The state regulates activities off the reservation no matter who is the party. The tribe has exclusive regulatory jurisdiction, limited only by Congress,over its members and over Indian land. This regulatory power, consistentwith the tribe's semi-sovereign status, has been held to include the powerto regulate non-Indians. A tribe may regulate through taxation, licensing,or other means the activities of non-members who enter consensualrelations with the tribe or its members.* * *In a recent landmark decision,the Ninth Circuit held that tribal power to regulate carries with it thepower to enforce the regulation.\5\

    Carter went on to discuss "tribal regulatory jurisdiction over non-Indians." Carterstated:

    The general areas of tribal regulatory jurisdiction over non-Indians havebeen delineated by the Supreme Court. Absent any of the three situationsdiscussed above,\6\ the tribe will have jurisdiction in these areas. Theareas are lumped into two categories: the regulation of non-Indians doingbusiness on the reservation; and the regulation of non-Indians whoseactivities impact tribal self-government.

    \5\ Mickale Carter, "Regulatory Jurisdiction on Indian Reservations in Montana," 5 Public Land Law

    Review 147 (1984). (hereafter, Carter). (citations omitted).

    \6\ A Tribe may not exercise jurisdiction if: (1) if the powers of self-government were voluntarilyrelinquished by treaty; (2) if Congress in the exercise of its plenary authority over tribes divested the tribeof the power; or (3) if the exercise of power would be inconsistent with the superior interests of the UnitedStates as a sovereign nation. With regard to the second condition, the action of Congress must be expliciton the face of the statute or in the legislative history. With regard to the third condition, only three areashave been identified: (a) a tribe may not convey trust land without the consent of the federal government;(b) a tribe may not deal directly with a foreign nation; and (c) a tribe may not exercise criminaljurisdiction over non-Indians. Carter, supra.

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    The Montana v. United States,\7\ court described tribal power as follows:`A tribe may regulate, through taxation, licensing, or other mens theactivities of non-members who enter consensual relationship with the tribeor its members through commercial dealings, contracts, leases, or otherarrangements* * *.' A tribe may also retain inherent power to exercisecivil authority over the conduct of non-Indians on non-Indian lands withinits reservation when the conduct threatens or has some direct effect on thepolitical integrity, the economic security, or the health and welfare of thetribe.\8\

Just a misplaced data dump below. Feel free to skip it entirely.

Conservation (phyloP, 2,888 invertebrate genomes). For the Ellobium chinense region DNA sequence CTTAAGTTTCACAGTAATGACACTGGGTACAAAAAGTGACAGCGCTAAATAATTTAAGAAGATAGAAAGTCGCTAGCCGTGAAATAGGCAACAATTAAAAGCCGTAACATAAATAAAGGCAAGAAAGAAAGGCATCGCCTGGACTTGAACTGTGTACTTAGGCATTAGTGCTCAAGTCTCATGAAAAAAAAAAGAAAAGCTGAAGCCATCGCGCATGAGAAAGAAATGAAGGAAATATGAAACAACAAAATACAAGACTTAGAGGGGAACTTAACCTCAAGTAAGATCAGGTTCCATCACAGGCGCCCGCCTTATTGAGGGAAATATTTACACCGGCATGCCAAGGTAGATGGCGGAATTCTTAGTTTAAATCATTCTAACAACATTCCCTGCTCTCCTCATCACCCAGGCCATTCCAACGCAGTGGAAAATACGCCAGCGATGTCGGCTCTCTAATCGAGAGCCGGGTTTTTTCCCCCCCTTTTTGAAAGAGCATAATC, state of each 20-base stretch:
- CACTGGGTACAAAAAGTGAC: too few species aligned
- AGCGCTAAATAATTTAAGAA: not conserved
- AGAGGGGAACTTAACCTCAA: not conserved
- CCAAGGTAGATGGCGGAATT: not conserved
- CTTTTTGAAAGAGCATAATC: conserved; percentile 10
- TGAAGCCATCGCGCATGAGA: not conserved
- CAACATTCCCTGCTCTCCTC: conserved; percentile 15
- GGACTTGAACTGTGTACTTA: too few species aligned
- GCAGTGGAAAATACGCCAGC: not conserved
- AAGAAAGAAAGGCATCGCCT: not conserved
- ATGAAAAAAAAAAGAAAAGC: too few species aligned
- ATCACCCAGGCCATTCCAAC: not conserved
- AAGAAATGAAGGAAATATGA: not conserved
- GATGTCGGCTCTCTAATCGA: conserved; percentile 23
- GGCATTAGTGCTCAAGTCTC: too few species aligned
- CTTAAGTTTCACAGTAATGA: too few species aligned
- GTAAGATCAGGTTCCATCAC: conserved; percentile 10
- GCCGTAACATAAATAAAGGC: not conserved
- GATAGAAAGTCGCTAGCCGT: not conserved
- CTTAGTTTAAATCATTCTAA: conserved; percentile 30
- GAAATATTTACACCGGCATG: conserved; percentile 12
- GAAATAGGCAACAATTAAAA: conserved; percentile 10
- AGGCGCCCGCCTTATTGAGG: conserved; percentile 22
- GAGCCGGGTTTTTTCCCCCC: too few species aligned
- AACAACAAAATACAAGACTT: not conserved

Importantly, the REC need not "agree" to be regulated for the Tribal Council to exerciseits authority.

    The power of the tribe to regulate is based on sovereignty, drawn fromboth the power to tax and the power to exclude non-Indians, and is notderived from the consent of those being regulated. Being so derived, atribal regulation can not be overturned because the person being regulatedhas not consented to the regulation. This is especially important when anon-Indian is being regulated by a tribal government because typically,even if the non-Indian is a resident of the reservation, he has no say intribal government. Participation in tribal government is usually limited totribal members.\9\

    The remainder of this Jurisdictional Statement seeks to briefly identify the Tribalinterests in the Regulation restricting the involuntary termination of utility service fornonpayment during the winter period.


    The Tribal interests in regulating the termination of utility service during the winterperiod are substantial. The interests include:

    \7\ 450 U.S. 544, 565 - 566 (1980).

    \8\ Carter, supra.

    \9\ Id.

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    The Health and Safety of Tribal Members

    The termination of utility service during the winter months poses a substantial healthand safety threat to Tribal members which the Tribe has an interest in regulating. Thesepayment problems can threaten the health, safety and perhaps even life of low-incomeindividuals. The availability of public utility services has been judicially recognized asessential not only to modern convenience, but to modern health and welfare as well. The U.S. Supreme Court noted in Craft v. Memphis Gas, Light and Water Division,\10\

    that "utility service is a necessity of modern life; indeed, the discontinuance of water orheating for even short periods of time may threaten health or safety."\11\ Similarly, anOhio federal district court has stated that "the lack of heat in the winter time has veryserious effects upon the physical health of human